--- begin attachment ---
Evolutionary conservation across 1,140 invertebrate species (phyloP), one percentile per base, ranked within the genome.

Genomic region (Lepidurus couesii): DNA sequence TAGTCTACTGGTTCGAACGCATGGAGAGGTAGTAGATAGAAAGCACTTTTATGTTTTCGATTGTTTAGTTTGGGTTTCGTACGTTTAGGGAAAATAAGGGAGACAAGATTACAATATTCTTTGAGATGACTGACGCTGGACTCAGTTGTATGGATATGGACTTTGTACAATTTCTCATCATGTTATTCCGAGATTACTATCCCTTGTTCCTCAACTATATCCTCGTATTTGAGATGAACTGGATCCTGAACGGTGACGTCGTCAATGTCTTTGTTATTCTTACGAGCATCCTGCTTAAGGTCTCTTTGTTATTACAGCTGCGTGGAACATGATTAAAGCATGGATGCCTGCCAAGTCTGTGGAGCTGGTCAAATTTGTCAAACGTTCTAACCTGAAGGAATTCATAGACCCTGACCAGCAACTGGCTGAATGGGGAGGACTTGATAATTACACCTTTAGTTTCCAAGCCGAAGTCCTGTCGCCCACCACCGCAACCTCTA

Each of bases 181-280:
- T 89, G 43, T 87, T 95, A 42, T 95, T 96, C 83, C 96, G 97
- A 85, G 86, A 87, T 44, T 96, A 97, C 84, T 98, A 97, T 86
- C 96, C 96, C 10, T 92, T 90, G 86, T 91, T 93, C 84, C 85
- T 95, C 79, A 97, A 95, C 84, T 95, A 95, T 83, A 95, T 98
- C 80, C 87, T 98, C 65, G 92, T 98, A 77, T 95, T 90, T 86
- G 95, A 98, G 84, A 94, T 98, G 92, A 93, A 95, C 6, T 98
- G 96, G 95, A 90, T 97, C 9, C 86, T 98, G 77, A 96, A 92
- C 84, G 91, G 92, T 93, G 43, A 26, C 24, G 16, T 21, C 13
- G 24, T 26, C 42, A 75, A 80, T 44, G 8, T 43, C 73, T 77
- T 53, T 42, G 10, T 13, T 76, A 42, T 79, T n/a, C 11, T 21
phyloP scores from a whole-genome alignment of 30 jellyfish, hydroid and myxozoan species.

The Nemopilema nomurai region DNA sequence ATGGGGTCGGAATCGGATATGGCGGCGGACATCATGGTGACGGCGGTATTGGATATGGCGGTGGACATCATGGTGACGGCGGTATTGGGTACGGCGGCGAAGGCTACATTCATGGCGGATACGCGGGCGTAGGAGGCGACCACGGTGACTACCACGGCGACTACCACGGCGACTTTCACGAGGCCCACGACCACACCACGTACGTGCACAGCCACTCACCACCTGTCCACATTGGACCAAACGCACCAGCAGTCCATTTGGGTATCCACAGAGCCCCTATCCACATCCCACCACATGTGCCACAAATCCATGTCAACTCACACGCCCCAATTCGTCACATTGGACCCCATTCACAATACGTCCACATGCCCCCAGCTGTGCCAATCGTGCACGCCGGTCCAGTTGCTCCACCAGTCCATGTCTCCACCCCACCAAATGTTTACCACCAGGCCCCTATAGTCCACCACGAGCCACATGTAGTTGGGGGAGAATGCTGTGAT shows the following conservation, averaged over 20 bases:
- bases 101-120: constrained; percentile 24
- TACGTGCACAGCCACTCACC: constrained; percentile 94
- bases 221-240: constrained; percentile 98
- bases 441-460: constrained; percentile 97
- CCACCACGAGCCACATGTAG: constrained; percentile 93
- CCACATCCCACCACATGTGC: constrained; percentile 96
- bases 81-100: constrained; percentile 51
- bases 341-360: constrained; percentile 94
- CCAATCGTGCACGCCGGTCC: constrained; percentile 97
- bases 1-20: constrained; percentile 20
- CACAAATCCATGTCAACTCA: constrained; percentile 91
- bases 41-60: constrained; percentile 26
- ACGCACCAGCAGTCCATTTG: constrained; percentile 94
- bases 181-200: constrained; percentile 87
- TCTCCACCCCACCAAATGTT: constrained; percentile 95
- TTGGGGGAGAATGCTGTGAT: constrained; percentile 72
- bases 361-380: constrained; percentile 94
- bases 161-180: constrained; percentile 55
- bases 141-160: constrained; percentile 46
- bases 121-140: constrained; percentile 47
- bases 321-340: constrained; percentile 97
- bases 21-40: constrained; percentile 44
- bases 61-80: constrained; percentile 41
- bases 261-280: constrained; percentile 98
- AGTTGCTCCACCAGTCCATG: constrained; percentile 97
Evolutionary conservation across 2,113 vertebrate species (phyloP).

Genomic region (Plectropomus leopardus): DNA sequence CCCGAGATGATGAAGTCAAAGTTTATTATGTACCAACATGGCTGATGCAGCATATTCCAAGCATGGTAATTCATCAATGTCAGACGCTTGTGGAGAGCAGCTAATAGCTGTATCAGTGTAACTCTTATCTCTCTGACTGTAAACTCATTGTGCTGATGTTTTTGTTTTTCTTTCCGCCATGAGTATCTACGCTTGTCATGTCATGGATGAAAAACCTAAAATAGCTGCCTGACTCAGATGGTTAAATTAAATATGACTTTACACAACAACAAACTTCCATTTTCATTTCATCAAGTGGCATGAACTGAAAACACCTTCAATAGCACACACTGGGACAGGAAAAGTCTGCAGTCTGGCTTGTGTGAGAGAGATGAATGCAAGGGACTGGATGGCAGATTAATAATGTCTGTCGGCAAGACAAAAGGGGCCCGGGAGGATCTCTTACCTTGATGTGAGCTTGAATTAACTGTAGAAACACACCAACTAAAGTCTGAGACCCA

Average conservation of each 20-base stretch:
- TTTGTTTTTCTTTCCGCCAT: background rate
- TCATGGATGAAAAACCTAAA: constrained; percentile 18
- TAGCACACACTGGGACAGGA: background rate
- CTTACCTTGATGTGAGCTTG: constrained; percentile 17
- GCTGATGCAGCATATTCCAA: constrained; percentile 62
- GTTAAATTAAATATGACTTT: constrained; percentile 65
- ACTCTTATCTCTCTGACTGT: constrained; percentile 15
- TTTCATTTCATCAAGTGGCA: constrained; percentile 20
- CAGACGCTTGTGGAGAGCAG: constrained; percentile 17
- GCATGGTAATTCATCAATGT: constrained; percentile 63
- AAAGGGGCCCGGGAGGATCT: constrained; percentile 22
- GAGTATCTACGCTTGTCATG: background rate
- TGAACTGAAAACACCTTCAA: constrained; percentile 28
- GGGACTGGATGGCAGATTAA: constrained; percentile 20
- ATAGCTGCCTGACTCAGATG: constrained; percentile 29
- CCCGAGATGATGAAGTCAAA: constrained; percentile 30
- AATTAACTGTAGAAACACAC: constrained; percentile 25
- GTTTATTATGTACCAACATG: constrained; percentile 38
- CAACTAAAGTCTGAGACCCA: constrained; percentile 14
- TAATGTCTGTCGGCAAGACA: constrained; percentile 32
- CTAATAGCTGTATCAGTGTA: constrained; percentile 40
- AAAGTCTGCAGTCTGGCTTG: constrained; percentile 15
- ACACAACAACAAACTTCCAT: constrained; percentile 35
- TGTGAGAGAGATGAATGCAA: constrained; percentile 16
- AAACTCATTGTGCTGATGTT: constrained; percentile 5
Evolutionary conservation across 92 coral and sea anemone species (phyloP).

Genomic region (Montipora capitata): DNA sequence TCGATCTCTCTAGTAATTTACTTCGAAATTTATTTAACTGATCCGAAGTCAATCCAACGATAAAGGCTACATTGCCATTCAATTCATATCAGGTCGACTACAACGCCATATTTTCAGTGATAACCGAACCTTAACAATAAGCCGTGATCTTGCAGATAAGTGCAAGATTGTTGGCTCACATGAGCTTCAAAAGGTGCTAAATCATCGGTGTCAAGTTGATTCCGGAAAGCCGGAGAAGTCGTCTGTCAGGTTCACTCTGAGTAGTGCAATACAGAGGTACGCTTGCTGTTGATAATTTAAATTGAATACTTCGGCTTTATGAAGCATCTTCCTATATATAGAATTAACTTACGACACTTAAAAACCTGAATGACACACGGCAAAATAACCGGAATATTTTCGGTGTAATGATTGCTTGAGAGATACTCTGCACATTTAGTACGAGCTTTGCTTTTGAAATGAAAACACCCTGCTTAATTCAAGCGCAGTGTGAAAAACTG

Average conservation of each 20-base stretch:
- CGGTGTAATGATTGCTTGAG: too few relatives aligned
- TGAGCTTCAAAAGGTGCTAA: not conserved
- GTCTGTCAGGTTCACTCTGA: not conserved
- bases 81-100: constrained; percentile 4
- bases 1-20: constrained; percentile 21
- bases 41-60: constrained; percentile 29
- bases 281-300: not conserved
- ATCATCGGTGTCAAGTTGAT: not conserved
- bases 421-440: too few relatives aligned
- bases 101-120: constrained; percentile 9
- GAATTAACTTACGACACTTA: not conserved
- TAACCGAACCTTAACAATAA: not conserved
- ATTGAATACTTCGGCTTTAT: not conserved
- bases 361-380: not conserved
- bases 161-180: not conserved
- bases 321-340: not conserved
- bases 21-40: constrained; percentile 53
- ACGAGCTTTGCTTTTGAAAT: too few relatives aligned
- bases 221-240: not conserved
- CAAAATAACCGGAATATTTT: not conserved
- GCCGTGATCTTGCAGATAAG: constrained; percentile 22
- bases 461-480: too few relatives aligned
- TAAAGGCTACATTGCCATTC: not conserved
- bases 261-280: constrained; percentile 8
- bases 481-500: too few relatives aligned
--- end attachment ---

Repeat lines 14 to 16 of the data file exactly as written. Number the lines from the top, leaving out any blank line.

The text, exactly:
phyloP scores from a whole-genome alignment of 30 jellyfish, hydroid and myxozoan species.

The Nemopilema nomurai region DNA sequence ATGGGGTCGGAATCGGATATGGCGGCGGACATCATGGTGACGGCGGTATTGGATATGGCGGTGGACATCATGGTGACGGCGGTATTGGGTACGGCGGCGAAGGCTACATTCATGGCGGATACGCGGGCGTAGGAGGCGACCACGGTGACTACCACGGCGACTACCACGGCGACTTTCACGAGGCCCACGACCACACCACGTACGTGCACAGCCACTCACCACCTGTCCACATTGGACCAAACGCACCAGCAGTCCATTTGGGTATCCACAGAGCCCCTATCCACATCCCACCACATGTGCCACAAATCCATGTCAACTCACACGCCCCAATTCGTCACATTGGACCCCATTCACAATACGTCCACATGCCCCCAGCTGTGCCAATCGTGCACGCCGGTCCAGTTGCTCCACCAGTCCATGTCTCCACCCCACCAAATGTTTACCACCAGGCCCCTATAGTCCACCACGAGCCACATGTAGTTGGGGGAGAATGCTGTGAT shows the following conservation, averaged over 20 bases:
- bases 101-120: constrained; percentile 24